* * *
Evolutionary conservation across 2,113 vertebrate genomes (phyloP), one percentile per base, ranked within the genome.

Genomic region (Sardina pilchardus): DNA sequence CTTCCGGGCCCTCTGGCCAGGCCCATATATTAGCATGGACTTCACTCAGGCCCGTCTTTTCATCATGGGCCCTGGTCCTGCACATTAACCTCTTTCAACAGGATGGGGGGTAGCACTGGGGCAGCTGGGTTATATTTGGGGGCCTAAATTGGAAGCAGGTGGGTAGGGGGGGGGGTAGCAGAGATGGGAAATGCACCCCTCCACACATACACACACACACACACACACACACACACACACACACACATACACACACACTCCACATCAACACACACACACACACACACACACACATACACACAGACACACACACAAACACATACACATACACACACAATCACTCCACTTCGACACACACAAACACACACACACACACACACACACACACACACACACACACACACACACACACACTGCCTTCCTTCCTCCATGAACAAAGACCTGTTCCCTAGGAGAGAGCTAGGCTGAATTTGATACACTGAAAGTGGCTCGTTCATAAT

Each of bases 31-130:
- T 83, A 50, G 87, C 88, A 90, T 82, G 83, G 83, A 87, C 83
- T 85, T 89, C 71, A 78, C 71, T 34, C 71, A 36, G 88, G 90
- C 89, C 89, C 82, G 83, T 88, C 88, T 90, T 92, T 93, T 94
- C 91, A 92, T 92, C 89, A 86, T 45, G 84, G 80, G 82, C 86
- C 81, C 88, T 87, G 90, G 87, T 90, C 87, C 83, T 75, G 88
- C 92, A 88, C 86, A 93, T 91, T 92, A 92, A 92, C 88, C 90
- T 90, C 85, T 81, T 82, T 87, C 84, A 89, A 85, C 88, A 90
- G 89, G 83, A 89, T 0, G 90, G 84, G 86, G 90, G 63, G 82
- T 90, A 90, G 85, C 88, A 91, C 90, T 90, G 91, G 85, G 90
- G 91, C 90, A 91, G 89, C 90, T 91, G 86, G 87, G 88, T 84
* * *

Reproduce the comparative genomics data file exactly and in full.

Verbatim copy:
Evolutionary conservation across 2,113 vertebrate genomes (phyloP), one percentile per base, ranked within the genome.

Genomic region (Sardina pilchardus): DNA sequence CTTCCGGGCCCTCTGGCCAGGCCCATATATTAGCATGGACTTCACTCAGGCCCGTCTTTTCATCATGGGCCCTGGTCCTGCACATTAACCTCTTTCAACAGGATGGGGGGTAGCACTGGGGCAGCTGGGTTATATTTGGGGGCCTAAATTGGAAGCAGGTGGGTAGGGGGGGGGGTAGCAGAGATGGGAAATGCACCCCTCCACACATACACACACACACACACACACACACACACACACACACACATACACACACACTCCACATCAACACACACACACACACACACACACACATACACACAGACACACACACAAACACATACACATACACACACAATCACTCCACTTCGACACACACAAACACACACACACACACACACACACACACACACACACACACACACACACACACACTGCCTTCCTTCCTCCATGAACAAAGACCTGTTCCCTAGGAGAGAGCTAGGCTGAATTTGATACACTGAAAGTGGCTCGTTCATAAT

Each of bases 31-130:
- T 83, A 50, G 87, C 88, A 90, T 82, G 83, G 83, A 87, C 83
- T 85, T 89, C 71, A 78, C 71, T 34, C 71, A 36, G 88, G 90
- C 89, C 89, C 82, G 83, T 88, C 88, T 90, T 92, T 93, T 94
- C 91, A 92, T 92, C 89, A 86, T 45, G 84, G 80, G 82, C 86
- C 81, C 88, T 87, G 90, G 87, T 90, C 87, C 83, T 75, G 88
- C 92, A 88, C 86, A 93, T 91, T 92, A 92, A 92, C 88, C 90
- T 90, C 85, T 81, T 82, T 87, C 84, A 89, A 85, C 88, A 90
- G 89, G 83, A 89, T 0, G 90, G 84, G 86, G 90, G 63, G 82
- T 90, A 90, G 85, C 88, A 91, C 90, T 90, G 91, G 85, G 90
- G 91, C 90, A 91, G 89, C 90, T 91, G 86, G 87, G 88, T 84